Several years ago I was returning to Missouri along Interstate 70 from a vacation out west.  I learned that the Tri-State Threshers Association was having their annual get-together and steam engine show at Bird City in eastern Cheyenne County.  I turned north at Goodland and went about 40 miles to Bird City to visit the Association’s fairgrounds.  The steam engines were puffing and the whistles were sounding.  I was browsing the flea market, enjoying the displays including the Charles Lindbergh display.  Yes, there is Charles Lindbergh history in Cheyenne County, Kansas!  But that is another story in itself, for another time.

I stopped to look at the old schoolhouse display and realized I was looking at old Highland, District 66 school building.  After it had closed it had been sold to a service station owner who moved the building to St. Francis and used it for tire and automotive products storage.  The Threshers Association had obtained the school and restored it.

Highland School

Highland School in its new place

 

There it was complete with schoolmarm and class in session.

Highland School inside

A modern day schoolmarm pretends to teach class at the new school location during Tri-State Threshers Association’s annual get-together in Bird City, Kansas.

 

Highland school had traveled from its Buffalo Grass and sagebrush-covered hill on the western side to the flat land eastern side of Cheyenne County.  Alma Ewing would have been proud.

Walt at original Highland School site

Walt at original Highland School site – District 66 Cheyenne County, Kansas.

Categories: lessons learned, times gone by | Tags: , , , , | 6 Comments

Close Encounters With Creatures of the Crawling Kind

The grizzly bear, the black bear, the wolf, and finally the mountain lion left, first the Midwest and then the High Plains at about the same time that the so-called civilized man moved into those areas.  With those top of the food chain predators gone, you would think that the outdoor people would have nothing to fear.  Wrong!  Those of us raised on the land know differently.  There is one creature we walk in constant fear of.  A creature that the mere sight of causes the hair on the back of the neck to stand up and the skin to crawl.  I’m talking about snakes. The poisonous kind of snake!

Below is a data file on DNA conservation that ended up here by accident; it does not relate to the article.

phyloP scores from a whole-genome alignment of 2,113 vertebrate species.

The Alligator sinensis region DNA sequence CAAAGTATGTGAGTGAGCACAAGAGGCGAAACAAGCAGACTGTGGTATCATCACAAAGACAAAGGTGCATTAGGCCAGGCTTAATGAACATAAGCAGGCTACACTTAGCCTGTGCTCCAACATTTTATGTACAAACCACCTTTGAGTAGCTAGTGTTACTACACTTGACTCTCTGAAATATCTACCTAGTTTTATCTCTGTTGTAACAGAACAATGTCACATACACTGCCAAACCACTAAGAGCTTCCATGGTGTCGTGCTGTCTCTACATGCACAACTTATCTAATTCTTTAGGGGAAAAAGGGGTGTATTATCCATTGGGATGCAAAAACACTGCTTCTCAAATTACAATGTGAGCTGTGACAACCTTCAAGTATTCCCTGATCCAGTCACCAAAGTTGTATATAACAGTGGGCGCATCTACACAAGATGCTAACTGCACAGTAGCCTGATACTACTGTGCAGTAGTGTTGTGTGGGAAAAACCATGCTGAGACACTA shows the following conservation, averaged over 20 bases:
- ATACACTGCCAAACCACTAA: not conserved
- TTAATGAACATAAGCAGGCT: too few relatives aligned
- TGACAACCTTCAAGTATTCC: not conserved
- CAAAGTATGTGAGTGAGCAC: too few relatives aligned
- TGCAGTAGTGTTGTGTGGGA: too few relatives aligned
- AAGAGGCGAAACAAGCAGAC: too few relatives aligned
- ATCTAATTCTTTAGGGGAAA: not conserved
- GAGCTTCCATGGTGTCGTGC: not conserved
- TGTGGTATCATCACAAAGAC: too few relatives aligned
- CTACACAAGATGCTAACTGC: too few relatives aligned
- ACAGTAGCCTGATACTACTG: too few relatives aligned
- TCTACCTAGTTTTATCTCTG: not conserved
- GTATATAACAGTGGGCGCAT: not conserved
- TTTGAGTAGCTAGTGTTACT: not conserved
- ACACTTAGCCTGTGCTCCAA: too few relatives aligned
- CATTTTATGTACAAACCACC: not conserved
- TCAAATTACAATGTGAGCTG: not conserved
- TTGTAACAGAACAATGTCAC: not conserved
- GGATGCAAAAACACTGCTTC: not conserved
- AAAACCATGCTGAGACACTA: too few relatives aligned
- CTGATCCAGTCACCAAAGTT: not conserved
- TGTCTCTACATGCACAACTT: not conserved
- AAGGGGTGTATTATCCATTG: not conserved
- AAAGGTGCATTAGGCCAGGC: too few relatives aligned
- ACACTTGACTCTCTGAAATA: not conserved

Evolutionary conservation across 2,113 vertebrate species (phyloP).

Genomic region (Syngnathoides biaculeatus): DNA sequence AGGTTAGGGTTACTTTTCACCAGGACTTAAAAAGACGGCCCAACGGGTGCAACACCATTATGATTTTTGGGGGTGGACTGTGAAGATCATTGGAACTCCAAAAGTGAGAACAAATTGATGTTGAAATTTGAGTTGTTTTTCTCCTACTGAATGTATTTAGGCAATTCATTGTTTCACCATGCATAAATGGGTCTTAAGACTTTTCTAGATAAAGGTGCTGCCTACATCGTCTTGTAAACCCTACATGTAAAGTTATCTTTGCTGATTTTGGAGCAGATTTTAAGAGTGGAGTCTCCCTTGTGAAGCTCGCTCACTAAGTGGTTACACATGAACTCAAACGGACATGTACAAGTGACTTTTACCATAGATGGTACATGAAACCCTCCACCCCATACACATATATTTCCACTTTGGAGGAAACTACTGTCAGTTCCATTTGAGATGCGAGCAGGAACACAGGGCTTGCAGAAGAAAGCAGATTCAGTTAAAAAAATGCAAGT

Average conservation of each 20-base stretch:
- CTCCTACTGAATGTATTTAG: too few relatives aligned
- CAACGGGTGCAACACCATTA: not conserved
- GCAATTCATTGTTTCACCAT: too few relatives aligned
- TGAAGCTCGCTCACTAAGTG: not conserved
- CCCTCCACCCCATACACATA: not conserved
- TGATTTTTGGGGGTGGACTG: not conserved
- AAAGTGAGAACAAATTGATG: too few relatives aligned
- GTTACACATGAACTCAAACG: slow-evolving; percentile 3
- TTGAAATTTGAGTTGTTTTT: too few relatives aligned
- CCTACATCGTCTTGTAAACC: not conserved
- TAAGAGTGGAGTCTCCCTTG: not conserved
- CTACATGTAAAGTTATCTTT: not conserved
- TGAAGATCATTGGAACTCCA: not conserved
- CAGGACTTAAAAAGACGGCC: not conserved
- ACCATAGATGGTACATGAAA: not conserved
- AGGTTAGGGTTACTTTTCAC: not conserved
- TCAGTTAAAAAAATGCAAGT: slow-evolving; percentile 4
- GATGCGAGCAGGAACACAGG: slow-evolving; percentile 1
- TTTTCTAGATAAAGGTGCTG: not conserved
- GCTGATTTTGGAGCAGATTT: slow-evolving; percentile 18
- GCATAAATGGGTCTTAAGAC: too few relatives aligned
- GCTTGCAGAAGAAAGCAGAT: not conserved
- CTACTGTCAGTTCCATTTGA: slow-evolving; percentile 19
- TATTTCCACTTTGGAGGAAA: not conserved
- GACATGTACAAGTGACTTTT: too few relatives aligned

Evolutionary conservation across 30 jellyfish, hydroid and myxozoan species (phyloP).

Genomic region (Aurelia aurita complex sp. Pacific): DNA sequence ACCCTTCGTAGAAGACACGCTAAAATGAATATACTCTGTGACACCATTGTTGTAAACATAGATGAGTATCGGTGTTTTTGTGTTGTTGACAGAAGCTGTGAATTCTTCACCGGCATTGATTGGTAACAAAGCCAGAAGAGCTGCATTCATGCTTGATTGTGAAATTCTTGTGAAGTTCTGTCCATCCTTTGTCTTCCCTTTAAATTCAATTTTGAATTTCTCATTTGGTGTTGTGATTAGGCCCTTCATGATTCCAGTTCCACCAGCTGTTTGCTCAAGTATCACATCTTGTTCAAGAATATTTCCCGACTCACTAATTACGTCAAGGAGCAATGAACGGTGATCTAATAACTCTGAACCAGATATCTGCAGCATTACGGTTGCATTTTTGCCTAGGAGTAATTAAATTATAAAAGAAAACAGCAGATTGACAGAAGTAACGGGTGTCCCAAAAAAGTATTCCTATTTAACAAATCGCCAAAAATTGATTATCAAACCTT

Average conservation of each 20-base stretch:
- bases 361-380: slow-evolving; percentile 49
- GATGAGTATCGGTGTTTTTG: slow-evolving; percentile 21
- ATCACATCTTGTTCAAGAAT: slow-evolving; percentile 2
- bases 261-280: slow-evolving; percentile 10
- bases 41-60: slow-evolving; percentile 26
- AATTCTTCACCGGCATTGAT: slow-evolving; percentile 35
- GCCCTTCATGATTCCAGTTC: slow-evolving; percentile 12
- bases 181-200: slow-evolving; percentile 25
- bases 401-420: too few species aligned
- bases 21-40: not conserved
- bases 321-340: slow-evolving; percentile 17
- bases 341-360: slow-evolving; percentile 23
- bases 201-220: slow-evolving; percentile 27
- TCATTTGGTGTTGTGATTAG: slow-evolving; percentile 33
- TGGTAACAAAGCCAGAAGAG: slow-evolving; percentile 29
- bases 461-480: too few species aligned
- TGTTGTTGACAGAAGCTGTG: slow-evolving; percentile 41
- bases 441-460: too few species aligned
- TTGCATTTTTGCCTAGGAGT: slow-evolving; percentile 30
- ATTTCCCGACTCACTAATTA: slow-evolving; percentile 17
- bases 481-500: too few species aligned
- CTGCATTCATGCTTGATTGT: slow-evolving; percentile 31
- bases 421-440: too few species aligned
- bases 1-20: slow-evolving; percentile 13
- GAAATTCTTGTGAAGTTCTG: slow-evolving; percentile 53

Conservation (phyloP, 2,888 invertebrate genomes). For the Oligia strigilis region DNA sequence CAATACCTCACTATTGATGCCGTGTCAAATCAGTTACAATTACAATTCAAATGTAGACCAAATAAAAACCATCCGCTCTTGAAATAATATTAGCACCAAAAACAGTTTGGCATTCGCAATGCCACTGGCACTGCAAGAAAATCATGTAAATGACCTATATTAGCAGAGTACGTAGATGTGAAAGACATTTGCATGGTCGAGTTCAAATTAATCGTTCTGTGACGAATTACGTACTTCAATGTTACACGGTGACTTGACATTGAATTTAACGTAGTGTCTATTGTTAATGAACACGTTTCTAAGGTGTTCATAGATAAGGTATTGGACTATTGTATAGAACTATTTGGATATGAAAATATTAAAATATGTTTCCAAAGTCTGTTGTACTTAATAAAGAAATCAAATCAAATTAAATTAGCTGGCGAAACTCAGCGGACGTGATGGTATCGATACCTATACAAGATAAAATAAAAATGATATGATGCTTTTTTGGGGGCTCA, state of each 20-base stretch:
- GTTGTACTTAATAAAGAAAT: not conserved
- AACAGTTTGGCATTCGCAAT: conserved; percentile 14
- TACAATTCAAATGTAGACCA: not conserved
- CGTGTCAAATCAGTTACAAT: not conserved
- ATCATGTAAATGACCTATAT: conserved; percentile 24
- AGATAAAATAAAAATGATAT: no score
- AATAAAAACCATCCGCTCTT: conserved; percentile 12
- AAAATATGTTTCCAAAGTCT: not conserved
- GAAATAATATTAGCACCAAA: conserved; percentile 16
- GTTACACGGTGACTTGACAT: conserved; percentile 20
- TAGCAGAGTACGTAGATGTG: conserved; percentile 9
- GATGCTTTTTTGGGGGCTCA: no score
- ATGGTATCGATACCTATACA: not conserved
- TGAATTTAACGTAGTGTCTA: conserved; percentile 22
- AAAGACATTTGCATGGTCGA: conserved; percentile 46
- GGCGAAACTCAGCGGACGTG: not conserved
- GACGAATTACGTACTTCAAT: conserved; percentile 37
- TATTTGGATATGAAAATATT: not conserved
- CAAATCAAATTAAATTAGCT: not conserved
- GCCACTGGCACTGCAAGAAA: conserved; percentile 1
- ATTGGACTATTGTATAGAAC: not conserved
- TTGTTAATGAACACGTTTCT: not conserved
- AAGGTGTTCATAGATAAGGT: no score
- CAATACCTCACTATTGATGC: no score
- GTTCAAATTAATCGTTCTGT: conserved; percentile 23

Western Diamondback Rattlesnake

On the high plains of Kansas and Nebraska where I spent the first ten years of my life, the most common reptiles of the snake kind were the colorful bullsnake- a harmless and beneficial rodent hunter, and the deadly diamondback rattlesnake.  Both types of snakes were common on the farm we lived on in Cheyenne County Kansas.

I had my most memorable encounter with a diamondback when I was about six years old…  We had a rogue cow that had learned that she could stick her head through the fence and push over a weak post.  Once done she had easy access to the adjoining corn or grain field.  Dad looked over west toward the field of young corn and saw the cow out.  He laid his posthole diggers, a shovel, a post and tamping tool across the back bumper of the old A-Model Ford.  I came running out of the house barefooted wanting to go along.  He agreed to let me go if I stayed in the car.   

Down the lane we went into the pasture.  The cow had been through the procedure so many times that she readily went back into the pasture with a little encouragement from a switch.  Dad unloaded his tools and set about changing out the broken post. 

I was an active kid, and I soon reneged on my promise to stay in the car.  First, I moved to the running board and in an attempt to keep my bare feet off the blazing hot bare ground, I started jumping from clump to clump of the short, curly, and soft buffalo grass.  About the third clump I heard the warning buzz of rattles and felt an old diamondback move under my bare foot.  I went ballistic, screaming and jumping as high as my young legs would carry me.  Dad came running around the car yelling, “Did it bite you?!”  Of course I wouldn’t stop hollering, and he jerked off my overalls looking for fang marks on my legs.  When he did not find the bite marks and I calmed down enough to tell him how it happened, he deduced I was not bitten.  The poor old rattler lost its head to the posthole diggers anyhow.  It had no doubt curled itself tightly around the clump of grass to take advantage of the sparse shade.  This fact probably kept it from striking and saved me from a bad experience.            

Here in the Ozarks we have many harmless snakes, the most prevalent being the black rat snake.  But the ones to give a wide birth are the timber rattler, the cottonmouth moccasin, and perhaps the most hard to spot and thus avoid is the copperhead.  

Snake stories, I have told one or two.  I could tell a dozen.

Categories: outdoors, times gone by | Tags: , , , , , | Leave a comment